House Hunting in Bali

Time flies when you’re having fun. We’ve been living in Bali for four years and have moved homes six times, so I can’t tell you how pleased I am to finally have a long-term lease and a place to call home. I must say, it became an easier decision to make as we spent more time in Sanur, knew more people, and learned more about the area we want to live in, so research is a must.

The first thing to decide on is your budget.

With many upmarket “kos” type places now being built and directly targeting foreigners, it’s quite easy to find a basic place for around $500 a month depending on the area you’re looking in. A kos is typically just a room with a private bathroom, but they do sometimes include a small kitchen. In most cases, this means you will be living amongst the locals and more than likely other expats, so it’s a great way to acclimatize yourself to life in Bali.

These places aren’t always easy to find though, as most of the time they’re located down small alleyways. Look for a sign that says “Terimah Kos”, quite often these will be stuck to walls and poles in the streets. You’ll find there’s always someone with a “relative or friend” who has just the thing you’re looking for. There has been an influx of this type of building in the area behind the Carrefour store on Sunset rd. in Legian, which is only about 10 minutes away from Legian Beach. At such a low price, it is a great way to make your first move to Bali and sample expat life. Most Bali towns will have places such as these available.

I can’t tell you how pleased I am to finally have a long-term lease and a place to call home.

Alternatively, if you’ve made your decision, and you’re prepared to pay up front for a villa, then research is also going to be essential to help find what you’re looking for.

We quickly discovered that finding a home in Bali isn’t something that’s easily done online. Plan to visit prior or be prepared to live in a hotel while you’re looking for your forever home. When we first arrived four years ago, we stayed in a budget hotel for our first month. Inspect potential properties in person. Certainly, use online advertisements for research purposes, but you’ll find that anything decent will be snapped up quickly. The best way, I believe, is to chat with the locals when eating out or having a drink. Whether it be another expat or a local, there’s always someone aware of a long-term rental.

You will find the biggest decision you make when getting things done in Bali is whether you spend your time, or you spend your money.

For this most recent move, I approached a licensed agent, as we didn’t have much time. While there are many Balinese who call themselves “real estate agents”, most of the ones you see advertising on the social media sites are not official. We actually used one of those in our first year and had no problems, so by all means take that route if it’s easier for you.

Unfortunately, the villa we’d been living in for one year had been sold, and as our lease was up fairly soon, we had to search for a new home in a short space of time. After no success, I made contact with Putu from Villas of Bali, who was able to show us some options once I’d specified our budget.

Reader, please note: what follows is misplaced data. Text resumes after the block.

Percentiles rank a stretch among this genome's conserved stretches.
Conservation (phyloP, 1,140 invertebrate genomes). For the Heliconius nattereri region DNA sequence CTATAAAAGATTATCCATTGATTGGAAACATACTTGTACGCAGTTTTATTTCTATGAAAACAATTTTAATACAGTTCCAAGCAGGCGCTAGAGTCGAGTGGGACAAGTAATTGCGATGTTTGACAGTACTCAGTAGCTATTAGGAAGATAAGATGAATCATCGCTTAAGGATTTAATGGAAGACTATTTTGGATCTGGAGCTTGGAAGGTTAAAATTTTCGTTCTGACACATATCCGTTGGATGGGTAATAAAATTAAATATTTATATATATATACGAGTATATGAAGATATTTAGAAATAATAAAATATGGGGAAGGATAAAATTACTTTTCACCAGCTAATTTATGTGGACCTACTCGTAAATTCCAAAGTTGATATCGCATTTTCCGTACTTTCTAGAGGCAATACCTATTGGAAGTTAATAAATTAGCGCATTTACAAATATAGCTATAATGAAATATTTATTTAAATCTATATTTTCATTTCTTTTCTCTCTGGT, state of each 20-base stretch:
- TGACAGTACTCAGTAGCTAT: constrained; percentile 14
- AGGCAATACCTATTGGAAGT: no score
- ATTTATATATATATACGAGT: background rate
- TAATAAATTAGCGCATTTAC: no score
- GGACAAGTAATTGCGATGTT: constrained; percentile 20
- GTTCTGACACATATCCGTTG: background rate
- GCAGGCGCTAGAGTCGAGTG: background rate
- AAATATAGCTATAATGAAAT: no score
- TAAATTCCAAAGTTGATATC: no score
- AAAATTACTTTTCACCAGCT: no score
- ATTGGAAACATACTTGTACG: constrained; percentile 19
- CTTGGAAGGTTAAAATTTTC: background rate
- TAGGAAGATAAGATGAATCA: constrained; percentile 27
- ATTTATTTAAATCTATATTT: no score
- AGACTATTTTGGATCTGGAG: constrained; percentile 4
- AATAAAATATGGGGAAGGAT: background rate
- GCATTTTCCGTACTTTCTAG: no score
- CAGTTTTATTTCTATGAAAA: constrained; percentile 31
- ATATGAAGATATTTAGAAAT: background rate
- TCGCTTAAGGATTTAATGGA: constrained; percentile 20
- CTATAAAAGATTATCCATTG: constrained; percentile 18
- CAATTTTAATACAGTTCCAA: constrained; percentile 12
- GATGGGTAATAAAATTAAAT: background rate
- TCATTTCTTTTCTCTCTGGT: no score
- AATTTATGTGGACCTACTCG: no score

One thing to be aware of in Bali, any agent you use will earn a commission from your business, so this obviously is factored into the lease price most of the time.

Here’s my checklist to follow when choosing a rental property in Bali:

  • Establish whether it’s well or town water.
  • Check the water pressure.
  • Run hot water and check for Sulphur odor.
  • Electricity, pay as you go or monthly.
  • Repairs covered by landlord.
  • Furniture included.
  • Wi-Fi and internet.
  • Housekeeping and pool maintenance.
  • Garden maintenance.
  • Ponds etc. for mosquitos.
  • Proximity to shops etc.
  • Lighting at night, especially walkways.

Fortunately, the villa we decided on was very reasonable and while Putu was involved in the whole process, we were directly dealing with the owner of the villa. This is important to know, as you will develop a relationship with the owner as time goes on. We were able to negotiate on price and agree to a two-year term quite easily.

Situated on the beach side of the bypass in Sanur, we have rented a near new three-bedroom two-story villa, including an enclosed lounge, dining and kitchen area for $12,000 per year. It’s fully furnished with all of the mod cons, including a nice big kitchen for my husband to cook in.

We’re still only a ten-minute walk or five-minute drive from the beach. It’s a great location to be able to ride my bike in the morning, just in time to watch the magnificent sunrise. Plus, we’re surrounded by some great restaurants and bars, so time out is easy.

Monthly villa rentals are rare in Bali, and you’ll find the longer you negotiate a lease for, the cheaper it will be for you. Even a yearly rate is reduced when you extend the time by one or two years. It’s important to note, almost all yearly rentals will require a full payment at the beginning of the term.

Once everything is agreed upon, it’s important to have a contract drawn between both parties, which should be signed by a Notari (notary). No matter how much you trust the person you’re dealing with in Bali, this is an important part of the process.

Then you just relax and enjoy living a Bali life.

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